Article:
Recording of December 2008: Threshold of Night

TARIK O'REGAN: Threshold of Night
Had I Not Seen the Sun, The Ecstasies Above, Threshold of Night, Tal Vez Tenemos Tiempo, Care Charminge Sleepe, Triptych, I Had No Time to Hate
Conspirare Company of Voices, Company of Strings; Craig Hella Johnson, conductor
Harmonia Mundi HMU 807490 (SACD/CD). 2008. Robina G. Young, prod.; John Newton, eng. DDD. TT: 59:31
Performance *****
Sonics *****

Describing the music of 30-year-old British composer Tarik O'Regan, one must mention Renaissance polyphony and other contemporary composers of choral music, then put them aside. Yes, O'Regan's debts to medieval music, both direct and via Arvo Pärt, are clear; there are hints of Ivan Moody in his fondness for pure, high-flying soprano lines, and he's into layering like Veljo Tormis, though the latter composer's folk-song roots could not be further from O'Regan's sensibility. O'Regan's music is primarily tonal, and complex, with much going on at all times: vocal lines rising and falling, imitation, solo voices or duets (or, at one point, an octet) breaking out from within the choir, rhythmic motifs that repeat and repeat, a chug-chug throbbing that gets the heart beating, and wicked dissonances, some quickly resolved, others lingering. But it isn't a challenge to enjoy, and there's never a sense of thorniness for its own sake—it sounds simultaneously ancient and modern. Stravinsky is tougher to enjoy, and rarely reaches the levels of sheer beauty of sound that O'Regan finds almost everywhere.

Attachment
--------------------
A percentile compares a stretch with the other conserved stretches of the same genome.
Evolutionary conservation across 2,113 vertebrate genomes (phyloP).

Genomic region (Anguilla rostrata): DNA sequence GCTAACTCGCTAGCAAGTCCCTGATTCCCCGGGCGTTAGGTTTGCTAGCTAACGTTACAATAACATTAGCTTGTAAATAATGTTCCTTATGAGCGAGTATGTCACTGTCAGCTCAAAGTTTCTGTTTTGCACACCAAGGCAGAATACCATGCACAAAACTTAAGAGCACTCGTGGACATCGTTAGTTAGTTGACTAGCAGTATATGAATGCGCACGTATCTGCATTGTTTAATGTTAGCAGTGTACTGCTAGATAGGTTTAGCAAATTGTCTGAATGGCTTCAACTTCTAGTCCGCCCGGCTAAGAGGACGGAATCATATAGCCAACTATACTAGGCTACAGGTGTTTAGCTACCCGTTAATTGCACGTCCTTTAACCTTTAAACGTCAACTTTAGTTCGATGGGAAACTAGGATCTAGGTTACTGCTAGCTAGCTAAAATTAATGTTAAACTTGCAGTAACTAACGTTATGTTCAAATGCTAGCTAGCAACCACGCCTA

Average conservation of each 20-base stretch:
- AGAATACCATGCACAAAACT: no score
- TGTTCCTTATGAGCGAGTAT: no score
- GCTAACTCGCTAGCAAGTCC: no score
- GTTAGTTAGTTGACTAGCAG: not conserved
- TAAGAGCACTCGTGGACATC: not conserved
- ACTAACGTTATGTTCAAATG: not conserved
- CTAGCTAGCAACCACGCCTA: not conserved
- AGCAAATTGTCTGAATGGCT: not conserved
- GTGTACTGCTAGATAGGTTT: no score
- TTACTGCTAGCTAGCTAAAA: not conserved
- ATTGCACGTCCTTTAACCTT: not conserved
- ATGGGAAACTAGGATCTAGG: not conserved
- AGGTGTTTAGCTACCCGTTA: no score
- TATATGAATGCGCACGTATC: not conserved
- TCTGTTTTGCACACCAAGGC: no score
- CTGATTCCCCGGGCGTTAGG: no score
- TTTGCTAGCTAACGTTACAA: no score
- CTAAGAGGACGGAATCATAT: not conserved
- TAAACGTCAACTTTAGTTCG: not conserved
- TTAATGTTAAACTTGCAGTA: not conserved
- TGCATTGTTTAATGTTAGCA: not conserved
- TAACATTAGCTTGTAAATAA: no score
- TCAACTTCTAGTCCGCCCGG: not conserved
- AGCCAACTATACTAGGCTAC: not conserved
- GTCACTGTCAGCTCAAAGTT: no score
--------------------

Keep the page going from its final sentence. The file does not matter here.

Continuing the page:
O'Regan, educated at Oxford and Cambridge, moved to New York a few years ago, and, as the notes accompanying the CD tell us rather noncommittally, these works, all composed since that move, "reflect the cultural plurality of today's urban environment." This nonsensical statement meaning everything and nothing is happily followed by "Here is an art that seeks to forge a link between the spheres of 'the ecstasies above' and the harsh realities of life on earth." Translated into English, I believe that means that O'Regan's music can be alternatively beautiful and unsentimentally rough. Whatever you want to call it, it hypnotizes.

Almost every piece on the CD contemplates life, death, the afterlife, or some other bit of existentialist thinking. The title work is based on the poem by British poet and Blake scholar Kathleen Raine (1908–2003), whose own bent was spiritual and prophetic. It was written for Advent, a time of waiting and searching for guidance; coincidentally, O'Regan's composition was completed on August 29, 2006, a year to the day after Hurricane Katrina devastated New Orleans. The text has odd resonance with the anniversary: "Go back, my babe, to the rain and storm"; "I will not go back for sorrow and pain." The words "Go back, my babe," intoned over and over by the male choir in a swaying rhythm, could not be more affecting.